The streaming TV platform announced today that it has acquired the global rights to Quibi’s content library, which it plans to bring to The Roku Channel, free and ad-supported, some this year. This includes “more than a dozen” shows that never got a chance to stream on Quibi before the app shut down.
“The most creative and imaginative minds in Hollywood created groundbreaking content for Quibi that exceeded our expectations,” said Quibi founder Jeffrey Katzenberg in a statement. “We are thrilled that these stories, from the surreal to the sublime, have found a new home on The Roku Channel.”
The tech giants
Shares of Hyundai Motor Co. climb more than 20% on potential EV deal with Apple — Hyundai said discussions are still in the “early stage.”
Google’s plan to replace tracking cookies goes under UK antitrust probe — U.K.’s Competition and Markets Authority said it’s investigating “suspected breaches of competition law by Google.”
Trump returns to Twitter with what sounds like a concession speech — President Trump only had to wait 12 hours before returning to his social network of choice.
Startups, funding and venture capital
Jobandtalent tops up with $108M for its ‘workforce as a service’ platform — The startup operates a dual-sided platform that connects temp workers with employers.
Detroit’s Ludlow Ventures goes for fund four — The Detroit-based seed-stage firm is in the process of closing its fourth fund of $65 million.
Jumbotail raises $14.2M for its wholesale marketplace in India — Jumbotail said it serves more than 30,000 neighborhood stores, popularly known in India as kiranas.
Advice and analysis from Extra Crunch
VCs discuss gaming’s biggest infrastructure investment opportunities in 2021 — Investors highlighted numerous areas for new opportunity, including specialized engines, next-gen content creation platforms and tools to port desktop experiences to mobile.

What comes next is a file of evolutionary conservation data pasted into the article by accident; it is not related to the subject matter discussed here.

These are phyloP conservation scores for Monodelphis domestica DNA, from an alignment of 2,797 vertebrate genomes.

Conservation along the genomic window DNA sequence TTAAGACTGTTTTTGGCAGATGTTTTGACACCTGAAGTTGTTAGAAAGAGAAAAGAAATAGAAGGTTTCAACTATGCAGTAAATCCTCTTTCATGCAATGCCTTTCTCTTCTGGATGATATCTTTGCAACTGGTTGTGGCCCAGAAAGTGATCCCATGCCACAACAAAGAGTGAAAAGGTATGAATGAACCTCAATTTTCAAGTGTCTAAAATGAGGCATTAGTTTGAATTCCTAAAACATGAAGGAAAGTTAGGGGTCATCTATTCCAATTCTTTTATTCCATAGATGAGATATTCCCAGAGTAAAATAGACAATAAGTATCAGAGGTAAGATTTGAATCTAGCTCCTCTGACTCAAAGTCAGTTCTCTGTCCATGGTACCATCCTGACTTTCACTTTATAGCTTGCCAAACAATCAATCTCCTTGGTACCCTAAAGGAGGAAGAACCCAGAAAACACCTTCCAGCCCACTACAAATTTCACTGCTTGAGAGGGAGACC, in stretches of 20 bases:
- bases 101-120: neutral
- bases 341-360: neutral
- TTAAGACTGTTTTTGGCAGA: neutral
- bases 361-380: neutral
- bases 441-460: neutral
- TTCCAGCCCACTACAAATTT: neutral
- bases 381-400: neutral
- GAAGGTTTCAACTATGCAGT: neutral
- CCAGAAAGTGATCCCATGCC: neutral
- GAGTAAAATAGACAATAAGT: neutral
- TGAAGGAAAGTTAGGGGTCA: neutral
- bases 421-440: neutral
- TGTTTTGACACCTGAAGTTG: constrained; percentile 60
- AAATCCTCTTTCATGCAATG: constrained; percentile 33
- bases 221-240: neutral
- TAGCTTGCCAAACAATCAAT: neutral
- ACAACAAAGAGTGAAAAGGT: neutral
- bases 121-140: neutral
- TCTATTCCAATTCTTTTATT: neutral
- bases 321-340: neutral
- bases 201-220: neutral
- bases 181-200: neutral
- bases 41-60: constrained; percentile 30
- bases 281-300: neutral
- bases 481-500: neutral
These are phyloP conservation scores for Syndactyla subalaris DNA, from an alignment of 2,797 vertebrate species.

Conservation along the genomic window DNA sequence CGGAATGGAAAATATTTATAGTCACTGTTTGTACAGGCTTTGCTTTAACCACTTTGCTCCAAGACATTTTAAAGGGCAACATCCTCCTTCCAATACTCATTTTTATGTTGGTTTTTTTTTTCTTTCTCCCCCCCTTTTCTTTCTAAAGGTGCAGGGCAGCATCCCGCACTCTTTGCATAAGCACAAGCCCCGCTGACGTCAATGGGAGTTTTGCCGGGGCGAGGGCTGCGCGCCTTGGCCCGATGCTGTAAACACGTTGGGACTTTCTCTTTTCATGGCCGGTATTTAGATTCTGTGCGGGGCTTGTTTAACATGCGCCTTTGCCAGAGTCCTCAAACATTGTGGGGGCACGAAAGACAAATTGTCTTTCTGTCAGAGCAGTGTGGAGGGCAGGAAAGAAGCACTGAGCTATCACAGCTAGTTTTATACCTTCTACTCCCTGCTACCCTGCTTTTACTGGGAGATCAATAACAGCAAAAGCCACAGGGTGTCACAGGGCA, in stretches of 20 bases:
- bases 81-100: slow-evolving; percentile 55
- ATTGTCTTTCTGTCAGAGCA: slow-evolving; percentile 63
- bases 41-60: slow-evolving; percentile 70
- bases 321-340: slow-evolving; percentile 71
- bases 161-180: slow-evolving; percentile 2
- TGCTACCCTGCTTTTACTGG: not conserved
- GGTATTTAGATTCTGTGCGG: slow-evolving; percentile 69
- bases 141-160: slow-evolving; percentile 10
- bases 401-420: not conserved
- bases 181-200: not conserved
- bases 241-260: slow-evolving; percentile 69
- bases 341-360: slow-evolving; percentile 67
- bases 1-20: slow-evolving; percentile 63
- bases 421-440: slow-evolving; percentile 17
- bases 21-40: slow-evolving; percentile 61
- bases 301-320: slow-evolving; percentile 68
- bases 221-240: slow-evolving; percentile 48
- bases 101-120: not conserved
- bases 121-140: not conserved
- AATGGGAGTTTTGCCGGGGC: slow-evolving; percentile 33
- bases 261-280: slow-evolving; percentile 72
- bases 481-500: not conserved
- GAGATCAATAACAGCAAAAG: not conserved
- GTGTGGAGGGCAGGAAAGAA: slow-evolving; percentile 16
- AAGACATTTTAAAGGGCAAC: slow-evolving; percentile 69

What is up with Tesla’s value? — And a bunch of other stocks, for that matter.
The Roblox Gambit — So it turns out that Roblox is worth $29.5 billion.
(Extra Crunch is our membership program, which aims to democratize information about startups. You can sign up here.)
Everything else
Stolen computers are the least of the government’s security worries — The SolarWinds breach is likely to be a bigger cybersecurity threat than any computers stolen during the pro-Trump riot on Wednesday.
Five reforms necessary to create a truly cashless society — Convenience shouldn’t come at the cost of other aspects of commerce.
The Daily Crunch is TechCrunch’s roundup of our biggest and most important stories. If you’d like to get this delivered to your inbox every day at around 3pm Pacific, you can subscribe here.

Daily Crunch: Roku buys Quibi’s content library

Local news app News Break raises $115M

The popular news app News Break is announcing that it has raised $115 million in new funding.
The press release claims this round makes News Break “one of the first new unicorns of 2021,” but the startup declined to disclose its actual valuation.
Founder and CEO Jeff Zheng said that when he started the company in 2015, the goal was to differentiate itself from other news aggregation apps by focusing on local news, and to “help or empower these local content creators.”

To be clear, you can find similar stories in News Break that you’d see in other news apps (there’s a whole section for coronavirus news, for example, and this morning you’ll see plenty of headlines about yesterday’s violent takeover of the U.S. Capitol), but you’ll also see plenty of stories that are highlighted specifically based on your location.

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“Technology is interweaving with every aspect of the company — in how we empower local publishers and local journalists to generate content more effectively and to reach an online audience more effectively,” Zheng said. “We have AI tools to help provide all these relevant articles … We have location profiles and what you’re most interested in, which we basically match against the content.”

Jeff Zheng. Image Credits: News Break